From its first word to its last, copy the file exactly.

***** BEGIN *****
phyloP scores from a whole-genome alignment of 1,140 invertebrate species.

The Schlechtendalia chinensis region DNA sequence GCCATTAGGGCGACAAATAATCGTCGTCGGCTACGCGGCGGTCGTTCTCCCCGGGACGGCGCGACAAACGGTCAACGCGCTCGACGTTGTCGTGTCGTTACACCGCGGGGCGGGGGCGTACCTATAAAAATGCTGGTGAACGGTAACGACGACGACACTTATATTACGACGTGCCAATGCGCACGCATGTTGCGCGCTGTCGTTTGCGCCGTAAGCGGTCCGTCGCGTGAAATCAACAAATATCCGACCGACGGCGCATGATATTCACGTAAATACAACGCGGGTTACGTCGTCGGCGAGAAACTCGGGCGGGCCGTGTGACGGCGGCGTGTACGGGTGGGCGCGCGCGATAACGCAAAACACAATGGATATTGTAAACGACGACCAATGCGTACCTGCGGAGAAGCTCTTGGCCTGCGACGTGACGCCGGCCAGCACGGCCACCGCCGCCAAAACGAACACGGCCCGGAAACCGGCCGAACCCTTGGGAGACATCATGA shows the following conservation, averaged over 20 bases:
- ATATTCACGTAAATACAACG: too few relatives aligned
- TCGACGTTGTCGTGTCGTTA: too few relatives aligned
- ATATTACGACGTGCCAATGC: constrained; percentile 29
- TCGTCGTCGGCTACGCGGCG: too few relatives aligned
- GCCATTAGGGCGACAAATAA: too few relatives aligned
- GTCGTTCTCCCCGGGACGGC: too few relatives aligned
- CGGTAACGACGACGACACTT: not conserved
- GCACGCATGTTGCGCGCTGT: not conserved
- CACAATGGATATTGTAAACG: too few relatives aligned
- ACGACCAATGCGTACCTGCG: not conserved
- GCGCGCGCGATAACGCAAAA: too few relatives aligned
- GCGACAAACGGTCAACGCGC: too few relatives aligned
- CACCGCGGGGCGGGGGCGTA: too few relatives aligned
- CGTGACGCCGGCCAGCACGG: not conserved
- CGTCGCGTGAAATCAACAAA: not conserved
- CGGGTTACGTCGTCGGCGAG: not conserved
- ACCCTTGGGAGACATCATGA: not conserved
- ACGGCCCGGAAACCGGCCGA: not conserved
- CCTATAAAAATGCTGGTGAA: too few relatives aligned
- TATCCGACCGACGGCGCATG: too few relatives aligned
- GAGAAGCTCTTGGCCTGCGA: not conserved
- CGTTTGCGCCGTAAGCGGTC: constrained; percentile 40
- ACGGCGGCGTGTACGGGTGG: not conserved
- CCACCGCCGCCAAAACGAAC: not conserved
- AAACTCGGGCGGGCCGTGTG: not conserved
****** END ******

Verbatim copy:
phyloP scores from a whole-genome alignment of 1,140 invertebrate species.

The Schlechtendalia chinensis region DNA sequence GCCATTAGGGCGACAAATAATCGTCGTCGGCTACGCGGCGGTCGTTCTCCCCGGGACGGCGCGACAAACGGTCAACGCGCTCGACGTTGTCGTGTCGTTACACCGCGGGGCGGGGGCGTACCTATAAAAATGCTGGTGAACGGTAACGACGACGACACTTATATTACGACGTGCCAATGCGCACGCATGTTGCGCGCTGTCGTTTGCGCCGTAAGCGGTCCGTCGCGTGAAATCAACAAATATCCGACCGACGGCGCATGATATTCACGTAAATACAACGCGGGTTACGTCGTCGGCGAGAAACTCGGGCGGGCCGTGTGACGGCGGCGTGTACGGGTGGGCGCGCGCGATAACGCAAAACACAATGGATATTGTAAACGACGACCAATGCGTACCTGCGGAGAAGCTCTTGGCCTGCGACGTGACGCCGGCCAGCACGGCCACCGCCGCCAAAACGAACACGGCCCGGAAACCGGCCGAACCCTTGGGAGACATCATGA shows the following conservation, averaged over 20 bases:
- ATATTCACGTAAATACAACG: too few relatives aligned
- TCGACGTTGTCGTGTCGTTA: too few relatives aligned
- ATATTACGACGTGCCAATGC: constrained; percentile 29
- TCGTCGTCGGCTACGCGGCG: too few relatives aligned
- GCCATTAGGGCGACAAATAA: too few relatives aligned
- GTCGTTCTCCCCGGGACGGC: too few relatives aligned
- CGGTAACGACGACGACACTT: not conserved
- GCACGCATGTTGCGCGCTGT: not conserved
- CACAATGGATATTGTAAACG: too few relatives aligned
- ACGACCAATGCGTACCTGCG: not conserved
- GCGCGCGCGATAACGCAAAA: too few relatives aligned
- GCGACAAACGGTCAACGCGC: too few relatives aligned
- CACCGCGGGGCGGGGGCGTA: too few relatives aligned
- CGTGACGCCGGCCAGCACGG: not conserved
- CGTCGCGTGAAATCAACAAA: not conserved
- CGGGTTACGTCGTCGGCGAG: not conserved
- ACCCTTGGGAGACATCATGA: not conserved
- ACGGCCCGGAAACCGGCCGA: not conserved
- CCTATAAAAATGCTGGTGAA: too few relatives aligned
- TATCCGACCGACGGCGCATG: too few relatives aligned
- GAGAAGCTCTTGGCCTGCGA: not conserved
- CGTTTGCGCCGTAAGCGGTC: constrained; percentile 40
- ACGGCGGCGTGTACGGGTGG: not conserved
- CCACCGCCGCCAAAACGAAC: not conserved
- AAACTCGGGCGGGCCGTGTG: not conserved